LA Times


In 2016 America was stunned when Donald Trump defeated Hillary Clinton in the presidential election. The reason voters were largely taken by surprise by the election results was the media were constantly pushing the polls that predicted Clinton had an 85% chance of victory that turned out to be dead wrong. The one man who saw a Trump victory coming in 2016 was political scientist and Stony Brook professor, Helmut Norpoth who said President Donald Trump chances of winning were 87%.

Today the man who got it right says Trump's odds are even better now at 91%.

“The Primary Model gives Trump a 91 percent chance of winning in November,” Norpoth told voters. "This model gets it right for 25 of the 27 elections since 1912, when primaries were introduced."

Norpoth’s “Primary Model” relies on data collected from elections going back to 1912. Rather than most conventional modern polling that uses a randomized selection of voters, Norpoth’s predictions looks into candidates performance in primaries. Helmut Norpoth said to The New York Post “I don’t remember any uncontested primary campaign for a sitting president like this,” adding, “People don’t normally turn out in large numbers for a race without a challenger.”

The polls have been touted in mainstream media outlets of heavily leaning toward Democratic nominee Joe Biden, comfortably having a 9.5 lead on the president. However Biden's performance in the primaries has been an uphill battle for the former vice president.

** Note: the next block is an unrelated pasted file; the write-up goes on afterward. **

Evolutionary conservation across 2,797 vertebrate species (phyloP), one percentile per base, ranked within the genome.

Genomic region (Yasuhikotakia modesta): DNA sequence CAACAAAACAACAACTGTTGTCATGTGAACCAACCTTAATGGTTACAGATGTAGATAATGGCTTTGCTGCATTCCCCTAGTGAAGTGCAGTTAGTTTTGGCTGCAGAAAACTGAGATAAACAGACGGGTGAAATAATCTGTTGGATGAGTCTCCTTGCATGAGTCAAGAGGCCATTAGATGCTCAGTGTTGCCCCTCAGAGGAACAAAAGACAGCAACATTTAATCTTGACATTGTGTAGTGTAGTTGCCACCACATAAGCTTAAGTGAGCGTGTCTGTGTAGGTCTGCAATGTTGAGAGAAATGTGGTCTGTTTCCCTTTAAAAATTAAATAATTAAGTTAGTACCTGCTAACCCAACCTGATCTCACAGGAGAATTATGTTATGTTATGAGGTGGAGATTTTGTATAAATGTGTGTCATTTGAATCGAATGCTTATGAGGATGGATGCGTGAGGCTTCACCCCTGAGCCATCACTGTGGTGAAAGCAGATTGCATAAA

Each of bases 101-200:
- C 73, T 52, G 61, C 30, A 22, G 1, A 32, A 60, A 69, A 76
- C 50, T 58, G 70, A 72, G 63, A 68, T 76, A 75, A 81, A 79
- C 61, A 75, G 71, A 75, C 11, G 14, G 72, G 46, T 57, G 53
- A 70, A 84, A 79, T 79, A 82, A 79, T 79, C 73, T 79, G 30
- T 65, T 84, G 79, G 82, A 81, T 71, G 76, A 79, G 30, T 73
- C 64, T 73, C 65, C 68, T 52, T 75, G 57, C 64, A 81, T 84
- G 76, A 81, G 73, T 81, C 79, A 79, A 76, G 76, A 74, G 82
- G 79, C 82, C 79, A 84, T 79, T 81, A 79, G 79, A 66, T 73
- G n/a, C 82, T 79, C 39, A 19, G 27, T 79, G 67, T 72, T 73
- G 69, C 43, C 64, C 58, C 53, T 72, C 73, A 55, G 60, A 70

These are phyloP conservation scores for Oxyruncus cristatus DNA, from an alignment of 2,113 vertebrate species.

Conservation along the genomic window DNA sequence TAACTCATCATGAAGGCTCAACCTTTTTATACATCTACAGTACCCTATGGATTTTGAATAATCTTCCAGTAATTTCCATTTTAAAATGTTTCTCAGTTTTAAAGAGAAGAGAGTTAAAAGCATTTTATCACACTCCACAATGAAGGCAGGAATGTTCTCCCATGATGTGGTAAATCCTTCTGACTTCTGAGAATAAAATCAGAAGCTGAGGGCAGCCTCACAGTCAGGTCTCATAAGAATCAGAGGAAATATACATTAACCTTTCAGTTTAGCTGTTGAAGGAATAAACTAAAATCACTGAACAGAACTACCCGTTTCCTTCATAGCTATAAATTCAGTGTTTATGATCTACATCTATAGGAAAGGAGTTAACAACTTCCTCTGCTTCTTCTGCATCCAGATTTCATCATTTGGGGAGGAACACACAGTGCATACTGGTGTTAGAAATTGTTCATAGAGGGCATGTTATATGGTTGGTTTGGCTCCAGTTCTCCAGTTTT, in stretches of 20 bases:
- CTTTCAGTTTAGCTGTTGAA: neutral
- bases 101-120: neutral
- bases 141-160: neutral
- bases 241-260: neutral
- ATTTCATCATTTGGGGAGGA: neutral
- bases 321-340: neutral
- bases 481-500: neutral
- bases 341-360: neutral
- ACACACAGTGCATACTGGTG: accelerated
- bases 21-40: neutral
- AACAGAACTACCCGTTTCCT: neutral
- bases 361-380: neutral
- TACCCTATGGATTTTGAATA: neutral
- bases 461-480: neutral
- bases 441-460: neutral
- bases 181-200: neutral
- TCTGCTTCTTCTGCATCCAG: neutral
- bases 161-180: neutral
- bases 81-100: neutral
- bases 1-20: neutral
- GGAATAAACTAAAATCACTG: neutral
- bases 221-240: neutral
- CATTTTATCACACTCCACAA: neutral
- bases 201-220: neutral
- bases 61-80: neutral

“Polls and poll-based forecasts all handed Hillary Clinton a certain victory,” he reminded Americans who still believe CNN polls, but forgot that they were shocked at results of the 2016 election.

Commentators are ignoring Biden coming in fifth in key places like New Hampshire and placing fourth in Iowa with only 15.8%, while they shift focus on his lead in other polls. Norpoth says the key to victory is the enthusiasm behind the candidate.

“The terrain of presidential contests is littered with nominees who saw a poll lead in the spring turn to dust in the fall,” Norpoth said to Mediaite. “The list is long and discouraging for early frontrunners. Beginning with Thomas Dewey in 1948, it spans such notables as Richard Nixon in 1960, Jimmy Carter in 1980, Michael Dukakis in 1988, George H.W. Bush in 1992, and John Kerry in 2004, to cite just the most spectacular cases."

Nine months before the historic 2016 election, Norpoth was laughed at by the press for predicting a Trump victory. Today he believes Trump will win by an even more overwhelming margin, with 362 electoral votes, which would come very close to the victory Barack Obama had against John McCain in 2008 with 365 electoral votes in the general election.

Norpoth explained his formula for predicting victory saying, “If you can get people to come out for a primary that isn’t even a contest, you have them hooked.”

President Trump's poll numbers have gone down in mainstream surveys recently due to the outbreak of COVID-19 and Black Lives Matter riots stirring up anti-Trump sentiment. The liberal-activists at the Washington Post are predicting the president will only receive 24% of the electoral college in November -WashPo also predicted a win for Hillary in 2016.  

A survey from CNBC last month revealed Trump was behind in some key swing states, with Biden leading by eight points in Wisconsin, six points in Pennsylvania, as well as five points in Florida. Trump won all those listed battleground-states in 2016 to the shock of the country.

“The terrain of presidential contests is littered with nominees who saw a poll lead in the spring turn to dust in the fall,” Norpoth explained.